The entire episode of the midwives [Exodus/Shemot 1:15-21] is likewise presented poetically, in a manner beloved of ordinary folk. Conversations of this nature between the great king, who was revered by the Egyptians as a deity, and the Hebrew midwives (Then the king of Egypt said to the Hebrew midwives, etc.) would not be conducted literally in the form described. Yet it is precisely to its poetic character and the simplicity of its presentation that the narrative owes the impression it leaves on the mind of the reader or listener.
The attributive Hebrew applied here to the midwives represents the first use in Exodus of this term, which is due to recur a number of times in the continuation of the Book….
In Egyptian texts, the aforementioned Egyptian term refers to enslaved people, who were compelled to do forced labour in the service of Pharoah. In the Bible the children of Israel, or their ancestors, are called Hebrews particularly when the writer has in mind their relationship to the foreign environment in which they find themselves (for example, Gen. xiv 13: Abram the Hebrew; Jonah i 9: I am a Hebrew, etc.), and more especially when they are in the position of slaves (for instance, in Gen. xxxix 14, 17, Joseph, when in Potiphar’s house, is described as a Hebrew man or Hebrew servant (slave); so, too, ibid. xli 12: A young Hebrew, a servant of the captain of the guard). Here is Exodus, whilst the children of Israel are still free men, they are called by their honoured designation, children of Israel, even when Pharoah speaks of them (v.9). But after the commencement of their servitude, they are usually referred to as Hebrews….
— from Umberto Cassutto, A Commentary on the Book of Exodus***
Umberto Cassuto (1883-1951) produced commentaries** on Exodus and parts of Genesis which I thoroughly recommend. His insights into the language and history of the text contribute enormously to the reading. He is often cited by Nechama Leibowitz, a great source in her own right.
Cassuto disagreed with the “Documentary Hypothesis,” instead proposing — based, in part, on extensive studies of other near eastern literatures — that an oral tradition, including a number of ancient epics, became part the Torah text.
His historical/literary method distances him from some Orthodox scholars. Jonathan Safren, editor of Moed — Annual for Jewish Studies, has the following to say in a 2004 on-line note, however:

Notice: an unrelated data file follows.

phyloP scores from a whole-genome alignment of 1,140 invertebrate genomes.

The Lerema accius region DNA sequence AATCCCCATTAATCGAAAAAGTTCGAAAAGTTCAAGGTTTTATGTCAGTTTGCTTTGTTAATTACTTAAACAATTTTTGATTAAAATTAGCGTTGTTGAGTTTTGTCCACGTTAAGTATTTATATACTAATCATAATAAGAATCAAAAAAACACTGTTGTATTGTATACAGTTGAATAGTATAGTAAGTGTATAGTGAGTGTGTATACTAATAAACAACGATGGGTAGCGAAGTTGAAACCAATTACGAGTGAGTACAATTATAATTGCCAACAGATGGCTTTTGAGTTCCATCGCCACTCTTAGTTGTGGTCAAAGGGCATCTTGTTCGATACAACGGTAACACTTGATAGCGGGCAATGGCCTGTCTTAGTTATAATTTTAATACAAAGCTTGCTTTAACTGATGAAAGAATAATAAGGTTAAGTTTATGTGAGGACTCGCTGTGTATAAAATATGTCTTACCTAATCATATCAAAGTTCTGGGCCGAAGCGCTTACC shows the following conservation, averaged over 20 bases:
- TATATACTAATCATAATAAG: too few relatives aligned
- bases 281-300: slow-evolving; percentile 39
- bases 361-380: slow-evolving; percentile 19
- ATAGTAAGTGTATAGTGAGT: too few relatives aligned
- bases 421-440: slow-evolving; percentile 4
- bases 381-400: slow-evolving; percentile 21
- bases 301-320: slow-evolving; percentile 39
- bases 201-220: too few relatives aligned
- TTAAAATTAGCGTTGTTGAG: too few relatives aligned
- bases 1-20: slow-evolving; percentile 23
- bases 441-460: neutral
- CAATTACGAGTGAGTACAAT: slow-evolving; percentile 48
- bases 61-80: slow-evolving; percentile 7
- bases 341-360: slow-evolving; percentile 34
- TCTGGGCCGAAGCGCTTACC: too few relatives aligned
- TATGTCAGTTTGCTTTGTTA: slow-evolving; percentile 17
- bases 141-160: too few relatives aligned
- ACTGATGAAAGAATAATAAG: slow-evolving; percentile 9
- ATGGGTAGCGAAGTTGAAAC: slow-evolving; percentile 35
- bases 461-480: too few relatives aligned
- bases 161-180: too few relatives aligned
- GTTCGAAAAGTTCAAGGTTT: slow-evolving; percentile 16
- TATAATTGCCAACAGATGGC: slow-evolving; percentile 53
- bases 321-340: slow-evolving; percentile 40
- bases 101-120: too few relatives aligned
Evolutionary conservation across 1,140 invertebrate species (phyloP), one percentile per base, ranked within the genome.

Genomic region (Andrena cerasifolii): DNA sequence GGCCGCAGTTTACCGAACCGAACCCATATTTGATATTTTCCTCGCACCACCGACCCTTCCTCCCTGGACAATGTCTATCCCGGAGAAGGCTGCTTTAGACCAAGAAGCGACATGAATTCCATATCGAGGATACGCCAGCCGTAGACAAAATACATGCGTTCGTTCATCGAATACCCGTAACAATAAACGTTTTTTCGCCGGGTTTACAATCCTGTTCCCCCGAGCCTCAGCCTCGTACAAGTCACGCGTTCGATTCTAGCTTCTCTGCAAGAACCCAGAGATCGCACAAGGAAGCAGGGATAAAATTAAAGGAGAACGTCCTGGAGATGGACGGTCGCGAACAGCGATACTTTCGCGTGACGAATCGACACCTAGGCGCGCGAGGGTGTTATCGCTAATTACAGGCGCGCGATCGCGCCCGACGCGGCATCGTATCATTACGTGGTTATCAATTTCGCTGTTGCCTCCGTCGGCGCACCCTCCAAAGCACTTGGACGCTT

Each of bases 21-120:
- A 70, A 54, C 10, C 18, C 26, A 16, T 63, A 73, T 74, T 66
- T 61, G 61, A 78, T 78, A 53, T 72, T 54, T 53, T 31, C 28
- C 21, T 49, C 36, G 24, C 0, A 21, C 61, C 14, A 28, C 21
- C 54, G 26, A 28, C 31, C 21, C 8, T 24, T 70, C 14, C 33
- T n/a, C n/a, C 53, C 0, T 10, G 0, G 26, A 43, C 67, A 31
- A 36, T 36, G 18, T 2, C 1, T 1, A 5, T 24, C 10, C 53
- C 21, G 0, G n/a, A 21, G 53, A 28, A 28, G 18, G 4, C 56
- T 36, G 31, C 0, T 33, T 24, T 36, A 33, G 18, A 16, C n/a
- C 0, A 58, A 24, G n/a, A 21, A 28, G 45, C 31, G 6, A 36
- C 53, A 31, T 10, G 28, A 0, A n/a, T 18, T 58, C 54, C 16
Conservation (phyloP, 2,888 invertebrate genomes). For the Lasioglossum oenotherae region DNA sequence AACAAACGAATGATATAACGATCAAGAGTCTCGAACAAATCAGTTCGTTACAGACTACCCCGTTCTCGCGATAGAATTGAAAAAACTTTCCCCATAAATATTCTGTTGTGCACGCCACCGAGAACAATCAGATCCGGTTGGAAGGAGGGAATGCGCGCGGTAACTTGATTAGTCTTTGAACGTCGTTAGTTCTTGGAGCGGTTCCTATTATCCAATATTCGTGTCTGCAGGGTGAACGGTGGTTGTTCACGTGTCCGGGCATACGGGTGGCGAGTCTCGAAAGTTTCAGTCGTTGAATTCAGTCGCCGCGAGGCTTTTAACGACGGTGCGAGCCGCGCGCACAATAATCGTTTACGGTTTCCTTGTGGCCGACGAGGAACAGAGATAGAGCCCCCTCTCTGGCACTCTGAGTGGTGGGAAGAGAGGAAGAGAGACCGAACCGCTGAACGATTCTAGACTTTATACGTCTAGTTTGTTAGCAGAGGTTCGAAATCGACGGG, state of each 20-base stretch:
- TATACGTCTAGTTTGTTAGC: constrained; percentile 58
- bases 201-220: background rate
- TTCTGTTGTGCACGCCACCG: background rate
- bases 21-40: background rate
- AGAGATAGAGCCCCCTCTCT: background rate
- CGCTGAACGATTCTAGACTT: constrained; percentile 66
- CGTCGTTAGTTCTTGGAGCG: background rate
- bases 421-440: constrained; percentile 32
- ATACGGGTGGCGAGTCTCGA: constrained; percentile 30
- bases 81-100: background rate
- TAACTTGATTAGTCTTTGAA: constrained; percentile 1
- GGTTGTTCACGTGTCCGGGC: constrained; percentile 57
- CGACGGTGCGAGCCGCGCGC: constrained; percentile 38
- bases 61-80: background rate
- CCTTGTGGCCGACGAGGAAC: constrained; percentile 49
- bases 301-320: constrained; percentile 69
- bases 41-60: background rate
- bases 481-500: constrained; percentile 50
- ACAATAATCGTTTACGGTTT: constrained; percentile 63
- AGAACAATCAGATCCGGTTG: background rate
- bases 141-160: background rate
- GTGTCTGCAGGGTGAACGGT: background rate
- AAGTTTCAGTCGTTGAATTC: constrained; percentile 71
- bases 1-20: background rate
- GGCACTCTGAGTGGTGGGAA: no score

Cassuto’s commentary is still useful, though biblical scholarship and Semitic philology have moved on since his days…. His approach towards the ways the laws are arranged – often by association – is an original contribution.
Fusty? Maybe. Valuable? Definitely
Cassuto’s volumes may look intimidating and/or dated at first, but don’t be daunted! His style is academic, and the mode of transliteration is outdated. In addition, translator Israel Abrahams frequently uses words that send me scurrying to my dictionary.
For example, “exordium”* appears in the first commentary sentence of A Commentary on the Book of Exodus. Some of these words turn out, in my opinion, to be succinct and useful literary expressions; many simply make me grateful that the SAT is long behind me.
Once you give Cassuto and his translator a chance, though, you’ll find him a great companion in reading Exodus.
* I’ll save you the trip: “The beginning of anything, esp. a discourse, treatise, etc.,” according to my OED.
** The commentary on Exodus appears, sadly, to be out of print. Many synagogue and JCC libraries have copies, however. There are also used copies and an ebook.
*** Please see Source Materials for citation and more details.
The “Opening the Book” series was originally presented in cooperation with the independent, cross-community Jewish Study Center and with Kol Isha, an open group that for many years pursued spirituality from a woman’s perspective at Temple Micah (Reform). “A Song Every Day” is an independent blog, however, and all views, mistakes, etc. are the author’s.